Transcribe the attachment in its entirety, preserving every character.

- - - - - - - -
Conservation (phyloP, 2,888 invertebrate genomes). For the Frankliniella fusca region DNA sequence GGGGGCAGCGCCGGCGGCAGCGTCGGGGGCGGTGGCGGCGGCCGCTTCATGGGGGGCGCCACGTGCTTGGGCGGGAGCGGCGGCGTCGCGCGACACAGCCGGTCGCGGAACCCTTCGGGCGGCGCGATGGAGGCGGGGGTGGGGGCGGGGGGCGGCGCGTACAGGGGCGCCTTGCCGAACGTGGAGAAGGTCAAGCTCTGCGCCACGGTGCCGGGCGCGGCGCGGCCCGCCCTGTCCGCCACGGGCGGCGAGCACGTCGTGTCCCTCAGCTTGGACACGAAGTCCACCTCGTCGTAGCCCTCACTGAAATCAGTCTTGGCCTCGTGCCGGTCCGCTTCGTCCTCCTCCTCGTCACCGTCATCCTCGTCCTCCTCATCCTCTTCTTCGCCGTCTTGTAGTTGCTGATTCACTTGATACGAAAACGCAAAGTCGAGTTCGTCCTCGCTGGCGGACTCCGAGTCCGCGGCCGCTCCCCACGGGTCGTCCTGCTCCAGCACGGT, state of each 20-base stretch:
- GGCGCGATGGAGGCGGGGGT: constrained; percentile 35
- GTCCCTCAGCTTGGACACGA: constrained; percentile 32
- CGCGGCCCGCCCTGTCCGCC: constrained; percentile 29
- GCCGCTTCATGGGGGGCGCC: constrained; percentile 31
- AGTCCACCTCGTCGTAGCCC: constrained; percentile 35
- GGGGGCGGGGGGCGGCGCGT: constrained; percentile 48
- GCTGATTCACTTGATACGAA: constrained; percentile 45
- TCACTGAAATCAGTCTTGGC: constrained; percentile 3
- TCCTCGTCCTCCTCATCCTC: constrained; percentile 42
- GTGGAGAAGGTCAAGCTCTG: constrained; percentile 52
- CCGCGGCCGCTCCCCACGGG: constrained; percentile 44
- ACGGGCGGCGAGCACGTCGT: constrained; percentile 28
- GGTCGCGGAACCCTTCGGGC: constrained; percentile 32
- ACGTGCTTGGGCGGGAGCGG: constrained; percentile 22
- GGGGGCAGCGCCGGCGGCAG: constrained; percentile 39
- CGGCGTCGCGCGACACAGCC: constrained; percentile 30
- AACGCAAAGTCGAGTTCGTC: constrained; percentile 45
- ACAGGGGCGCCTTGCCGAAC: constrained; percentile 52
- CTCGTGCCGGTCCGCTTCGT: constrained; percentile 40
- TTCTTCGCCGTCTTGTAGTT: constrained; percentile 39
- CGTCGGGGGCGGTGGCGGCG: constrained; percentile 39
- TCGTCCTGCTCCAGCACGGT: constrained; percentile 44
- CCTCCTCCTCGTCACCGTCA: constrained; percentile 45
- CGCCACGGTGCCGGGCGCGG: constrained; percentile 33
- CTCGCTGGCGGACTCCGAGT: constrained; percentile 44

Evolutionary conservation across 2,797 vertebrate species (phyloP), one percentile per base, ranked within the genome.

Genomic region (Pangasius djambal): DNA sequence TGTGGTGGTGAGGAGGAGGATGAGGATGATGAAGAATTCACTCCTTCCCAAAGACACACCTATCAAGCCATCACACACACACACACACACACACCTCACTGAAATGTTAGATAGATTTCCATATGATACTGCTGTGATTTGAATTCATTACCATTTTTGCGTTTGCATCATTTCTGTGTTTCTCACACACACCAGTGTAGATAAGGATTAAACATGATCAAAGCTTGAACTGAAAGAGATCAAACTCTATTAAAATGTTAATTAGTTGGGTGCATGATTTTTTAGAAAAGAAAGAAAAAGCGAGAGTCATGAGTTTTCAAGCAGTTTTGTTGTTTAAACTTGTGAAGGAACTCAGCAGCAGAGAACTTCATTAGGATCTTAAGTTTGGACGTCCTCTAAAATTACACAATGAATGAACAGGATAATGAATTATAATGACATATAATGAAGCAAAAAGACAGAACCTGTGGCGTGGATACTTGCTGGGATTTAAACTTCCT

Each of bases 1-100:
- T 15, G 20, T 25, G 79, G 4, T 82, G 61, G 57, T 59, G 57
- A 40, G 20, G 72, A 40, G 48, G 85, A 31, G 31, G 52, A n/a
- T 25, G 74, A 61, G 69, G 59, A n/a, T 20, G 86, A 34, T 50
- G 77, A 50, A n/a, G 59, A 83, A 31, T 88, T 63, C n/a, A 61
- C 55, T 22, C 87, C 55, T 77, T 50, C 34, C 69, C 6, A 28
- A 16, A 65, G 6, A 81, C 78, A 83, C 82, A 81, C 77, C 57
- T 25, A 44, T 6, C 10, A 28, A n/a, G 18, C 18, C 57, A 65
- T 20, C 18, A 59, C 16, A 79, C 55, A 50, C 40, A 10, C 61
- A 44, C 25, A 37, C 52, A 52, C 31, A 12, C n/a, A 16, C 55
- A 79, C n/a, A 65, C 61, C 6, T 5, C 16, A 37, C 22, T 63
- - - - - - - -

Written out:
Conservation (phyloP, 2,888 invertebrate genomes). For the Frankliniella fusca region DNA sequence GGGGGCAGCGCCGGCGGCAGCGTCGGGGGCGGTGGCGGCGGCCGCTTCATGGGGGGCGCCACGTGCTTGGGCGGGAGCGGCGGCGTCGCGCGACACAGCCGGTCGCGGAACCCTTCGGGCGGCGCGATGGAGGCGGGGGTGGGGGCGGGGGGCGGCGCGTACAGGGGCGCCTTGCCGAACGTGGAGAAGGTCAAGCTCTGCGCCACGGTGCCGGGCGCGGCGCGGCCCGCCCTGTCCGCCACGGGCGGCGAGCACGTCGTGTCCCTCAGCTTGGACACGAAGTCCACCTCGTCGTAGCCCTCACTGAAATCAGTCTTGGCCTCGTGCCGGTCCGCTTCGTCCTCCTCCTCGTCACCGTCATCCTCGTCCTCCTCATCCTCTTCTTCGCCGTCTTGTAGTTGCTGATTCACTTGATACGAAAACGCAAAGTCGAGTTCGTCCTCGCTGGCGGACTCCGAGTCCGCGGCCGCTCCCCACGGGTCGTCCTGCTCCAGCACGGT, state of each 20-base stretch:
- GGCGCGATGGAGGCGGGGGT: constrained; percentile 35
- GTCCCTCAGCTTGGACACGA: constrained; percentile 32
- CGCGGCCCGCCCTGTCCGCC: constrained; percentile 29
- GCCGCTTCATGGGGGGCGCC: constrained; percentile 31
- AGTCCACCTCGTCGTAGCCC: constrained; percentile 35
- GGGGGCGGGGGGCGGCGCGT: constrained; percentile 48
- GCTGATTCACTTGATACGAA: constrained; percentile 45
- TCACTGAAATCAGTCTTGGC: constrained; percentile 3
- TCCTCGTCCTCCTCATCCTC: constrained; percentile 42
- GTGGAGAAGGTCAAGCTCTG: constrained; percentile 52
- CCGCGGCCGCTCCCCACGGG: constrained; percentile 44
- ACGGGCGGCGAGCACGTCGT: constrained; percentile 28
- GGTCGCGGAACCCTTCGGGC: constrained; percentile 32
- ACGTGCTTGGGCGGGAGCGG: constrained; percentile 22
- GGGGGCAGCGCCGGCGGCAG: constrained; percentile 39
- CGGCGTCGCGCGACACAGCC: constrained; percentile 30
- AACGCAAAGTCGAGTTCGTC: constrained; percentile 45
- ACAGGGGCGCCTTGCCGAAC: constrained; percentile 52
- CTCGTGCCGGTCCGCTTCGT: constrained; percentile 40
- TTCTTCGCCGTCTTGTAGTT: constrained; percentile 39
- CGTCGGGGGCGGTGGCGGCG: constrained; percentile 39
- TCGTCCTGCTCCAGCACGGT: constrained; percentile 44
- CCTCCTCCTCGTCACCGTCA: constrained; percentile 45
- CGCCACGGTGCCGGGCGCGG: constrained; percentile 33
- CTCGCTGGCGGACTCCGAGT: constrained; percentile 44

Evolutionary conservation across 2,797 vertebrate species (phyloP), one percentile per base, ranked within the genome.

Genomic region (Pangasius djambal): DNA sequence TGTGGTGGTGAGGAGGAGGATGAGGATGATGAAGAATTCACTCCTTCCCAAAGACACACCTATCAAGCCATCACACACACACACACACACACACCTCACTGAAATGTTAGATAGATTTCCATATGATACTGCTGTGATTTGAATTCATTACCATTTTTGCGTTTGCATCATTTCTGTGTTTCTCACACACACCAGTGTAGATAAGGATTAAACATGATCAAAGCTTGAACTGAAAGAGATCAAACTCTATTAAAATGTTAATTAGTTGGGTGCATGATTTTTTAGAAAAGAAAGAAAAAGCGAGAGTCATGAGTTTTCAAGCAGTTTTGTTGTTTAAACTTGTGAAGGAACTCAGCAGCAGAGAACTTCATTAGGATCTTAAGTTTGGACGTCCTCTAAAATTACACAATGAATGAACAGGATAATGAATTATAATGACATATAATGAAGCAAAAAGACAGAACCTGTGGCGTGGATACTTGCTGGGATTTAAACTTCCT

Each of bases 1-100:
- T 15, G 20, T 25, G 79, G 4, T 82, G 61, G 57, T 59, G 57
- A 40, G 20, G 72, A 40, G 48, G 85, A 31, G 31, G 52, A n/a
- T 25, G 74, A 61, G 69, G 59, A n/a, T 20, G 86, A 34, T 50
- G 77, A 50, A n/a, G 59, A 83, A 31, T 88, T 63, C n/a, A 61
- C 55, T 22, C 87, C 55, T 77, T 50, C 34, C 69, C 6, A 28
- A 16, A 65, G 6, A 81, C 78, A 83, C 82, A 81, C 77, C 57
- T 25, A 44, T 6, C 10, A 28, A n/a, G 18, C 18, C 57, A 65
- T 20, C 18, A 59, C 16, A 79, C 55, A 50, C 40, A 10, C 61
- A 44, C 25, A 37, C 52, A 52, C 31, A 12, C n/a, A 16, C 55
- A 79, C n/a, A 65, C 61, C 6, T 5, C 16, A 37, C 22, T 63